Saturday, October 06, 2012

Friendly Fire

After relegating the Fast and Furious gun-walking scandal to a secondary story until an IG report seemed to exonerate president Obama the mainstream press is now locking arms to report today about the death of Border Patrol agent Nicholas Ivie as being caused by 'friendly fire'.

Tragically, it may turn out that way.   But the stories are attributing this finding to a 'preliminary report' from an FBI investigation.  Preliminary means not final.  NBC's Pete Williams included this blurb at the end of his report:
State and federal officials said immediately after the incident that the shootings were committed by armed criminals. And since then, Mexican authorities have said they arrested two men in Agua Prieta, northern Sonora state, a few miles from where the shooting occurred.
Those were preliminary reports as well, but they certainly suggest more than just friendly fire.

If one were a cynic one might say that the press is falling all over itself to report this possible finding because it removes the notion that a F&F gun might have killed another agent (one they hardly reported about when it occurred) so close to the election and right after an IG report cleared the held-in-contempt Attorney General.

MORE  10/7/12

The BP Union is now saying that agent Ivie was the one who opened fire on his two fellow agents, which caused them to return fire, killing him.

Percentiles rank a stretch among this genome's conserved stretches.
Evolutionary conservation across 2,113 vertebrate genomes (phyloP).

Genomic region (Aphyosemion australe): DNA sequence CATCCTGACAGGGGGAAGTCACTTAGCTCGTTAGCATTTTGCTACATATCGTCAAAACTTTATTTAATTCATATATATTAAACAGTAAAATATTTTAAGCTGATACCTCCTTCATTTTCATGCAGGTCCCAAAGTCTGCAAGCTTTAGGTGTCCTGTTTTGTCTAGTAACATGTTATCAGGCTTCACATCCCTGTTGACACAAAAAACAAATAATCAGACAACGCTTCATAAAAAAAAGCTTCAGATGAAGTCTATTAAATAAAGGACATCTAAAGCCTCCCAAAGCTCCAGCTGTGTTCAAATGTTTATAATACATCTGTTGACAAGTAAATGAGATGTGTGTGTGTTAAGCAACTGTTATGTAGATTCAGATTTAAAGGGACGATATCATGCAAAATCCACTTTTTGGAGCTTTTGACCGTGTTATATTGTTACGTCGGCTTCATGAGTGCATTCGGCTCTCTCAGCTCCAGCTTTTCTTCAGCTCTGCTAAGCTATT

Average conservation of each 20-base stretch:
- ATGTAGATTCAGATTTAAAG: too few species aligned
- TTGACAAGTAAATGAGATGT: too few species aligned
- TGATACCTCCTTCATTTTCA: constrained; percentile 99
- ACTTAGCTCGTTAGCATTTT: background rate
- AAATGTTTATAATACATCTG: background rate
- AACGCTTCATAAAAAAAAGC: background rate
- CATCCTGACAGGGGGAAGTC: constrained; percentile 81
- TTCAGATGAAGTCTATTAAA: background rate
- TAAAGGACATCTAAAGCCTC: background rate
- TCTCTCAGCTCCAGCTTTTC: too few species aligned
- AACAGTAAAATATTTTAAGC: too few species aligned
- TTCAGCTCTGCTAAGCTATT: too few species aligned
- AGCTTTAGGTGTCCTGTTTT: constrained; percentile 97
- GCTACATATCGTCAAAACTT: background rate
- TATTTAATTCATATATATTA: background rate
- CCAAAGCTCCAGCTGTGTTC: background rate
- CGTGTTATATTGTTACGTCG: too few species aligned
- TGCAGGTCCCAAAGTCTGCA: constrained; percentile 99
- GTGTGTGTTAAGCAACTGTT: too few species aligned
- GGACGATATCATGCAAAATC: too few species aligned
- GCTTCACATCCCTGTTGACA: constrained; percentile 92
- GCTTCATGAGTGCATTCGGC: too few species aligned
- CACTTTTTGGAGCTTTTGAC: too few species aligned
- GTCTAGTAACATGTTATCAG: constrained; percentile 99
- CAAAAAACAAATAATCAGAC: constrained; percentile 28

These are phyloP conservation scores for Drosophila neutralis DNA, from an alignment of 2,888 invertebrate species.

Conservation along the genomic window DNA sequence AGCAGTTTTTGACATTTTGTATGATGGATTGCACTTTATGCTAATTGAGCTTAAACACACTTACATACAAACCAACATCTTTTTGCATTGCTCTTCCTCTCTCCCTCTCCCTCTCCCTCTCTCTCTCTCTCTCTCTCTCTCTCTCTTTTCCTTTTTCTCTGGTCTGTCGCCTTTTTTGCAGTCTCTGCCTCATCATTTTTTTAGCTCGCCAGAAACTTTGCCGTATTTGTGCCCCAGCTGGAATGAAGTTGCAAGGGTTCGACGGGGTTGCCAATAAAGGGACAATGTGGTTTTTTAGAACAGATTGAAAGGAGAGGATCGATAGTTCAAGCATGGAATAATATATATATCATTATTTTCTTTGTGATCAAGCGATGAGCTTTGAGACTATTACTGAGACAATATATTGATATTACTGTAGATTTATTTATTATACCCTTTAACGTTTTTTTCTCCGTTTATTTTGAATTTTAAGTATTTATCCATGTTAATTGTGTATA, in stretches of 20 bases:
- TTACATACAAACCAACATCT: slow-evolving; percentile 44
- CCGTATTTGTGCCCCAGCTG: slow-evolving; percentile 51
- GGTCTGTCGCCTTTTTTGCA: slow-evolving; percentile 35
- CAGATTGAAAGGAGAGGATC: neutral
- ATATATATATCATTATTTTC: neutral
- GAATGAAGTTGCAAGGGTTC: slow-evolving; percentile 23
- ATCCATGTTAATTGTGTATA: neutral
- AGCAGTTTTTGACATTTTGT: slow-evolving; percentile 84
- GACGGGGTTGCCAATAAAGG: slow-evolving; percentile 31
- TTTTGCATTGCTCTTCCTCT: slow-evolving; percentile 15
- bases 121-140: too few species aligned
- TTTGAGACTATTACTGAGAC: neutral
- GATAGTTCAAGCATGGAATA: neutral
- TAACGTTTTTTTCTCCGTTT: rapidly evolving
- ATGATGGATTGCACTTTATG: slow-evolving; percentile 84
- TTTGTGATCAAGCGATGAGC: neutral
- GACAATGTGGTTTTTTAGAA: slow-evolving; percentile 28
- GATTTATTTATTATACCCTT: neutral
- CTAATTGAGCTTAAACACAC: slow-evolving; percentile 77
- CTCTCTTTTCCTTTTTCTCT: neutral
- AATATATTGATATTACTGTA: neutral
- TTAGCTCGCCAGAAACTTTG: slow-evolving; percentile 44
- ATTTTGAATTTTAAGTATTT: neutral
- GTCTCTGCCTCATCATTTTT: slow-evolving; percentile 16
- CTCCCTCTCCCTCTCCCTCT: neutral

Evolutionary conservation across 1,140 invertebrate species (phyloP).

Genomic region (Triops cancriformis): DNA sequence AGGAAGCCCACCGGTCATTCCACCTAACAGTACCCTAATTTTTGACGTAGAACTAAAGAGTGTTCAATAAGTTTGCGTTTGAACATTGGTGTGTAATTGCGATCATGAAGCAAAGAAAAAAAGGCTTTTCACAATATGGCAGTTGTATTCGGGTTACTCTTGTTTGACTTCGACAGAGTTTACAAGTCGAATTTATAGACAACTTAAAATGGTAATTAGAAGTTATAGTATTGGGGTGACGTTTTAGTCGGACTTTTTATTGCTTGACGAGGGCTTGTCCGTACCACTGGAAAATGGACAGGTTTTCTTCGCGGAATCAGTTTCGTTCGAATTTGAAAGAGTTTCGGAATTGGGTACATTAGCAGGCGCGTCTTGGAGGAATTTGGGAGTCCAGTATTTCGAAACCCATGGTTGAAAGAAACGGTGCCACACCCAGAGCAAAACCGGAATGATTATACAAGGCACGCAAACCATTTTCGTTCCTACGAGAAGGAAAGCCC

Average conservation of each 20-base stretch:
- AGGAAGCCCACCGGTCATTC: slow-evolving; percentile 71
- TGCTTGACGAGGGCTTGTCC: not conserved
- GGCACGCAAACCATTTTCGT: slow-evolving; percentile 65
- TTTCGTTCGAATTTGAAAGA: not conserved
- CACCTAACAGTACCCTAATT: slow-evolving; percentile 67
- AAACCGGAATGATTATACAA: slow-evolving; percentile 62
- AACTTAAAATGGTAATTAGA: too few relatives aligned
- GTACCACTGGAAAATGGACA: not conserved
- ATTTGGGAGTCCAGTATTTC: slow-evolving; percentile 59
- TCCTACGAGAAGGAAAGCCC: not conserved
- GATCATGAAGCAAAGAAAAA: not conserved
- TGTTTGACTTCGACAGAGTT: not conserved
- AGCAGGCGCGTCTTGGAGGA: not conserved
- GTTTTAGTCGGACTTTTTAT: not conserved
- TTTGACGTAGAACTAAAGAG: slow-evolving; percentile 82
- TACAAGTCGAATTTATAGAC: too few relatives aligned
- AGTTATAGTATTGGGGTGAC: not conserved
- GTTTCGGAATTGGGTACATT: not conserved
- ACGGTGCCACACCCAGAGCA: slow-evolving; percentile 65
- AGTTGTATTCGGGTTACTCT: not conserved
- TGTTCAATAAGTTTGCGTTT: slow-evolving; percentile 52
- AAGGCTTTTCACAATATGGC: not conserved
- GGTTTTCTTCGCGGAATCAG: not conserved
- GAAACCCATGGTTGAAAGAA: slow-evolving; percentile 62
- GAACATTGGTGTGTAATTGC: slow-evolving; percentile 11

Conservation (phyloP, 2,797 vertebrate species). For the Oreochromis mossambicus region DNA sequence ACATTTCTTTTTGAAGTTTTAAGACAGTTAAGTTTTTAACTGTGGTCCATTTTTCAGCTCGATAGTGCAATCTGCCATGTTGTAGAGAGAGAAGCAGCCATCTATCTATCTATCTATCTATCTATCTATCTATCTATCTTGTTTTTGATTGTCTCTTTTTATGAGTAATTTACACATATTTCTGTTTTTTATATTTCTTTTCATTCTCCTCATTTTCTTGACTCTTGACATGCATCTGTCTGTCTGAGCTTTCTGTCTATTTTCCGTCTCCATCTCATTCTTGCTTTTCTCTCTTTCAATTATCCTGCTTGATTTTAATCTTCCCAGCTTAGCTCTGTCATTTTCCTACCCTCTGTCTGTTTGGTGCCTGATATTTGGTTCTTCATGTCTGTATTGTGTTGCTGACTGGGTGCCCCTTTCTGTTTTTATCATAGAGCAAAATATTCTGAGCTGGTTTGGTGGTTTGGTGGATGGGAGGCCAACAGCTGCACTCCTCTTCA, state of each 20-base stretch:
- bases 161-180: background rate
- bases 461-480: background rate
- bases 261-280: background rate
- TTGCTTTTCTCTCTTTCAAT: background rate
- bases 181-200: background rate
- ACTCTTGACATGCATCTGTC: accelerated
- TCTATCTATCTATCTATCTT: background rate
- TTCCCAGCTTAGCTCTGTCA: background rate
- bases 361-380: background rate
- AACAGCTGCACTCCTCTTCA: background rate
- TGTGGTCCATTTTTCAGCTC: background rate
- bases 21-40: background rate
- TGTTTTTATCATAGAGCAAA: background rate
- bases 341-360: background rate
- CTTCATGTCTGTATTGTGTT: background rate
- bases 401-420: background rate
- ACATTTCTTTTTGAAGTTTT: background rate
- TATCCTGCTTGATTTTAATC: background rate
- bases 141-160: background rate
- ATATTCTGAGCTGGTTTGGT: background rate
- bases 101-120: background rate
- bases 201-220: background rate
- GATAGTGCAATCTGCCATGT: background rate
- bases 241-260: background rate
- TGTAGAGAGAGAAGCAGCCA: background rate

According to the explanation it was "dark" and scrub brush was in the way--no doubt both true.  But was it any darker than normal?  According to the moon phases it was between a full moon and half moon.   So assuming it wasn't cloudy there was some natural light available.  During the wee hours of October 2 the weather near Bisbee, AZ appears to have been clear.  Perhaps the brush was a bigger factor than light.   

Early reports suggested the officers, stationed at the Brian Terry BP station, were responding to motion sensors tripped along a known smuggling trail used by Sinaloa Cartel members. Suspects were rounded up. The LA Times reported on Oct 5 that two weapons had been found in the general vicinity, a Bushmaster 223 on Wednesday the 3rd and a Titan handgun on the 2nd, but had not been traced directly to the shootings.  The SFGate paper had reported on Oct 3 that no guns had been found:
A federal law enforcement official who spoke on the condition of anonymity told The Associated Press that no weapons have been found. The official requested anonymity because information on the search hasn't been publicly released.
That was the day after the Times claimed they had found a weapon.  Very few recent stories mention the weapons, which admittedly may not have been associated with the event. The Mexican suspects?  They may still be in custody, hard to say.   Meanwhile there has been little explanation of why the motion sensors were tripped; whether the agents were in radio contact with each other; whether they were wearing night vision goggles; whether the ballistic reports conclusively prove the bullets that killed Agent Ivie came from a BP weapon.  And most of all, what caused agent Ivie--who can no longer speak for himself--to open fire.  As with Libya the FBI is still investigating.

Predictably this story has had political implications from day one.  Republicans were quick to jump to conclusions while reporters in the same news media that largely downplayed Fast and Furious were busy pointing out the rank politics.  Like terrorism, it shouldn't be that way.  But here we are.

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